All those women’s fashion ads that show models with 12-inch waists you know are clearly Photoshopped? The American Medical Association is asking the ad industry to stop tweaking photographs that way because of the unhealthy message they send.
“Advertisers commonly alter photographs to enhance the appearance of models’ bodies, and such alterations can contribute to unrealistic expectations of appropriate body image — especially among impressionable children and adolescents,” the AMA said in a statement.
“A large body of literature links exposure to media-propagated images of unrealistic body image to eating disorders and other child and adolescent health problems.”
In the policy adopted by the AMA at its annual meeting this week, the group encourages advertising companies to work with both “public and private sector organization concerned with child and adolescent health to develop guidelines for advertisements, especially those appearing in teen-oriented publications, that would discourage the altering of photographs in a manner that could promote unrealistic expectations of appropriate body image.”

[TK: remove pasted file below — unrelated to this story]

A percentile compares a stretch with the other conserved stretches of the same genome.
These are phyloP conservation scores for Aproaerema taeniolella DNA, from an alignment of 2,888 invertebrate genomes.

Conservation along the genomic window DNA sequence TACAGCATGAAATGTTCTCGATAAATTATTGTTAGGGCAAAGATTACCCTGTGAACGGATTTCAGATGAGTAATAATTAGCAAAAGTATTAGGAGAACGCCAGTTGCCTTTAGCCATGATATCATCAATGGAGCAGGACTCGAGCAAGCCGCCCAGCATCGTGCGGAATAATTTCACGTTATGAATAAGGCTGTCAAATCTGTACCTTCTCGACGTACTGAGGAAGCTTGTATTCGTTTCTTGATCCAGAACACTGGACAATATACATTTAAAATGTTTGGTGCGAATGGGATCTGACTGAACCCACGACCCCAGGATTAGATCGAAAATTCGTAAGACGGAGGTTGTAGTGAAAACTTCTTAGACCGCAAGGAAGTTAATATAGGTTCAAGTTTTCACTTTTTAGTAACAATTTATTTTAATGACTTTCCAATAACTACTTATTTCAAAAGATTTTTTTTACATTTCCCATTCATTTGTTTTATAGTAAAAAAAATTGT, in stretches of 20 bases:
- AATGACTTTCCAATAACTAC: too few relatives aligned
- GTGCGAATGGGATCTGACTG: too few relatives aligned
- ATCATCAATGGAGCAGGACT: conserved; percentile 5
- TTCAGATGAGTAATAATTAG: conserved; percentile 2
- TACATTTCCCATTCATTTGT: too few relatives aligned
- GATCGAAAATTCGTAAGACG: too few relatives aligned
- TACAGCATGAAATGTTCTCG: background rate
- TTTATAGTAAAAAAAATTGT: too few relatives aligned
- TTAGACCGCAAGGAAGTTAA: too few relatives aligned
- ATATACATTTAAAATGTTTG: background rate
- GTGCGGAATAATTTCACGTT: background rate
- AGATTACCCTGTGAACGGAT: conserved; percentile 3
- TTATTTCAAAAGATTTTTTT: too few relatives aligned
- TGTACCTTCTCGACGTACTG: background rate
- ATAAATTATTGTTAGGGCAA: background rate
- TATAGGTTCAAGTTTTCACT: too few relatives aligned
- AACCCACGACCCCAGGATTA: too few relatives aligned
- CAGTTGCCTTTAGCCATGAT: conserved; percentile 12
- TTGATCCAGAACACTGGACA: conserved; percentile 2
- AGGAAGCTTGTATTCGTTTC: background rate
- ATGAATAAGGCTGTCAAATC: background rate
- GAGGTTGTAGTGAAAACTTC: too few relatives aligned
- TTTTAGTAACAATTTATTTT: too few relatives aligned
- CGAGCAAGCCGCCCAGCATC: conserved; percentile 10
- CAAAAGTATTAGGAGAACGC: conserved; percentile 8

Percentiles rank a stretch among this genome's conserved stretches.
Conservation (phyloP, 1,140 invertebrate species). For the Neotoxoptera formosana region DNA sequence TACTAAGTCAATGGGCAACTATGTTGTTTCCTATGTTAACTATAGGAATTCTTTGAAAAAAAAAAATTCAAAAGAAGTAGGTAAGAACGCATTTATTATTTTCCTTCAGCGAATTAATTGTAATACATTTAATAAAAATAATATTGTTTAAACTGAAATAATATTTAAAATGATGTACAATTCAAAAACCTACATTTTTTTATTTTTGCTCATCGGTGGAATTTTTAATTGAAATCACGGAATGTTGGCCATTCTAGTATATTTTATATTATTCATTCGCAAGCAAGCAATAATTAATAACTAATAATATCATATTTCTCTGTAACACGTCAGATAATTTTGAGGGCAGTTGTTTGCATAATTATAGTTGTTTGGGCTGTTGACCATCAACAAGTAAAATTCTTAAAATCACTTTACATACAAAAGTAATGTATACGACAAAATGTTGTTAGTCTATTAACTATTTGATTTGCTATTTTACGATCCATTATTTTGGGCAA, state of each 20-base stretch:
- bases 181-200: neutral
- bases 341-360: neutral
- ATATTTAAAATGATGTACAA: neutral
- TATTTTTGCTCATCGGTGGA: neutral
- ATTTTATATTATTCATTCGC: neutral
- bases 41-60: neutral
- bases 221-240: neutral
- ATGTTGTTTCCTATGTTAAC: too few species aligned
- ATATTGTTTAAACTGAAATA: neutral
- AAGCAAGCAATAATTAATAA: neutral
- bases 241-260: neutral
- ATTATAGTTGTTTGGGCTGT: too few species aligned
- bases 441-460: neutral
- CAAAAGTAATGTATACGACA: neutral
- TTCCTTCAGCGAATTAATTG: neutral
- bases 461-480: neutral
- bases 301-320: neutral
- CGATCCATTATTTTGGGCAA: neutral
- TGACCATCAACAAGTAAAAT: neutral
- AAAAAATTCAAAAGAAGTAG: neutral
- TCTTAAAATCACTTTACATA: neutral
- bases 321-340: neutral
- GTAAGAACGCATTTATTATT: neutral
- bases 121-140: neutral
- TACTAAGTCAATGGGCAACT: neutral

It’s not only female models who are Photoshopped, of course; male models are too, the AMA is addressing all such ads. . .